(01-12-2014 08:31 AM)Namir Wrote:  ...h = 0.001*(ABS(X)+1)

First of all, instead of multiplying with \(10^{-3}\), dividing by \(10^{3}\) is one step shorter. ;-)

This method for determining h will work in most cases, but not for very small arguments. Consider \(x = 10^{-4}\) or even \(x = 10^{-40}\). That's why I prefer \(h = x/10^4\). On the 34s, the result can be easily rounded to 1 or 2 significant digits (RSD 1) to prevent slight roundoff errors. As usual, \(x=0\) is handled as \(x=1\).

Dieter
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01-14-2014, 08:56 PM
Post: #6
RE: HP 11C real root finder [Newton Method]
If you only want to solve polynomials with real coefficients Bairstow's Method can be used.
In a nutshell: instead of a root a quadratic factor is found in each iteration. To find the roots of this factor the classic formula is used.

Example:

\(x^3-3x^2-6x+8=0\)

First enter the coefficients of the polynomial. Always start with register 9:

1 STO 9
-3 STO .0
-6 STO .1
8 STO .2


Then specify the order of the polynomial with a loop-control value. It defines the registers you used for the coefficients:

9.012 STO 6


And now give an initial guess. Probably {1, 1} will do in all cases:

1 STO 7
STO 8


Start the program B:

GSB B


Now the coefficients of the quadratic factor can be found in registers 7 and 8:

RCL 7
1.000000

RCL 8
-2.000000


The coefficient of the first term is always 1. Thus the factor is \(x^2+x-2\).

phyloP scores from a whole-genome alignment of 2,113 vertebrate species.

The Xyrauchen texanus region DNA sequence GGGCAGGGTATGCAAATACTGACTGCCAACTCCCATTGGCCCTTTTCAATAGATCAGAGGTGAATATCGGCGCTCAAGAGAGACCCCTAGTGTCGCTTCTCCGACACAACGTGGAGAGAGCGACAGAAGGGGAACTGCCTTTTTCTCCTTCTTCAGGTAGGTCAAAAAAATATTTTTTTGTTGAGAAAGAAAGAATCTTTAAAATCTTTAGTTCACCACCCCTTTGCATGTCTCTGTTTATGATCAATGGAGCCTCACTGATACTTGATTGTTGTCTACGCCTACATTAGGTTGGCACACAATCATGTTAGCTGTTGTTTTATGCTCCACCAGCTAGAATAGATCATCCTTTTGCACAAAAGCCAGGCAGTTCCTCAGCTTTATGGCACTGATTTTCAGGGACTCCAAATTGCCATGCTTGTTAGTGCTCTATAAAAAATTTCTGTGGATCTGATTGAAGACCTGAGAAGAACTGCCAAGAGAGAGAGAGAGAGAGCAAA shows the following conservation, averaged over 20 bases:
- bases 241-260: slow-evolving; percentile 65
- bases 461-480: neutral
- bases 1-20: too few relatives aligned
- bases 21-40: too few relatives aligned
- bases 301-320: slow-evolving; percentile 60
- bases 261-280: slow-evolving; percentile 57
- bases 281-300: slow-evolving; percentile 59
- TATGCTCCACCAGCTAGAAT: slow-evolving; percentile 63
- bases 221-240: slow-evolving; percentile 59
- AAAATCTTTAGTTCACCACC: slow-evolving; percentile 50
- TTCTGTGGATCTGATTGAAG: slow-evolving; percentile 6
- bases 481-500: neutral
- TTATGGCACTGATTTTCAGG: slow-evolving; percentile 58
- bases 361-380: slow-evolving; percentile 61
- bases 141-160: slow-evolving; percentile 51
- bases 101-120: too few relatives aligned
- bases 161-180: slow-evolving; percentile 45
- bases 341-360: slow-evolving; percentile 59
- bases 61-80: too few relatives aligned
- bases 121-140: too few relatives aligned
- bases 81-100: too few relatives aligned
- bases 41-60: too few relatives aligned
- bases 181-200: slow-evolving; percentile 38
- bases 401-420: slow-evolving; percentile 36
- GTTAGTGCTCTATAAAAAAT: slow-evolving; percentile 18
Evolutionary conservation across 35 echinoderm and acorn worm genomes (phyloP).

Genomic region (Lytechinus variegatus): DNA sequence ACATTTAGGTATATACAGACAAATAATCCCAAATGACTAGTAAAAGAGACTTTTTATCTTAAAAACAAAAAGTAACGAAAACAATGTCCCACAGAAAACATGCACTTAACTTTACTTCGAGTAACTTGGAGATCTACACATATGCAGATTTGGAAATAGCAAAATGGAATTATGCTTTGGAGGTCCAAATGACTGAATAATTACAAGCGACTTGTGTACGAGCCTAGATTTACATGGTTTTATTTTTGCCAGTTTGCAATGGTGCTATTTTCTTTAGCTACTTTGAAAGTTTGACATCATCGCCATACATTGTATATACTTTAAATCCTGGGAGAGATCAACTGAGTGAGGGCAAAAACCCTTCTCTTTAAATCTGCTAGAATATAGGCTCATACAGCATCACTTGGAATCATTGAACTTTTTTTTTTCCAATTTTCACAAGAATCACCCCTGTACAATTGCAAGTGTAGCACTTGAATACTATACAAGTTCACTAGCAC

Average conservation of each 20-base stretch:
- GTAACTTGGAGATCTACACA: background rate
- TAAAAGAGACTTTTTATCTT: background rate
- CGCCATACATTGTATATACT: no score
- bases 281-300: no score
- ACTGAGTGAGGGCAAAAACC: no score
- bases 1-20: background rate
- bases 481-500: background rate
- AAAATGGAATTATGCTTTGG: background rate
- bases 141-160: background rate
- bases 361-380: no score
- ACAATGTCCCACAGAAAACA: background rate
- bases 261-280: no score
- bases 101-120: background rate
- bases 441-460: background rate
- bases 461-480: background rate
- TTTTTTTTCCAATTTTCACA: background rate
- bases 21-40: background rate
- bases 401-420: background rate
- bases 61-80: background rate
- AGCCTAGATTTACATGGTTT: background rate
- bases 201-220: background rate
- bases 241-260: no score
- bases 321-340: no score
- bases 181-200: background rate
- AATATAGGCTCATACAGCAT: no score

Now we can solve this quadratic equation using program A:

1
RCL 7
RCL 8
GSB A

1.000000
X<>Y
-2.000000


Thus: \(x^2+x-2=(x-1)(x+2)\).

What is left? Let's have a look at it:

RCL 6
9.010

RCL 9
1.000000

RCL .0
-4.000000


This is a linear factor. Thus we end up with the following factorization: \(x^3-3x^2-6x+8=(x-1)(x+2)(x-4)\)
Therefore the solutions are: {1, -2, 4}


Example from Bunuel66's solution to the crossed ladders problem

\(C^4-30C^3+700C^2-21,000C+157,500=0\)

Enter the coefficients of the polynomial:

1 STO 9
-30 STO .0
700 STO .1
21,000 STO .2
157,500 STO .3


Specify the loop-control value:

9.013 STO 6


Use the initial guess {1, 1}:

1 STO 7
STO 8


Start the program:

GSB B


The coefficients of the quadratic factor are in registers 7 and 8:

RCL 7
-35.178025

RCL 8
248.596895


Solve this quadratic equation using program A:

1
RCL 7
RCL 8
GSB A

25.384938
X<>Y
9.793087


What about the rest?

RCL 6
9.011

RCL 9
1.000000

RCL .0
5.178025

RCL .1
633.555781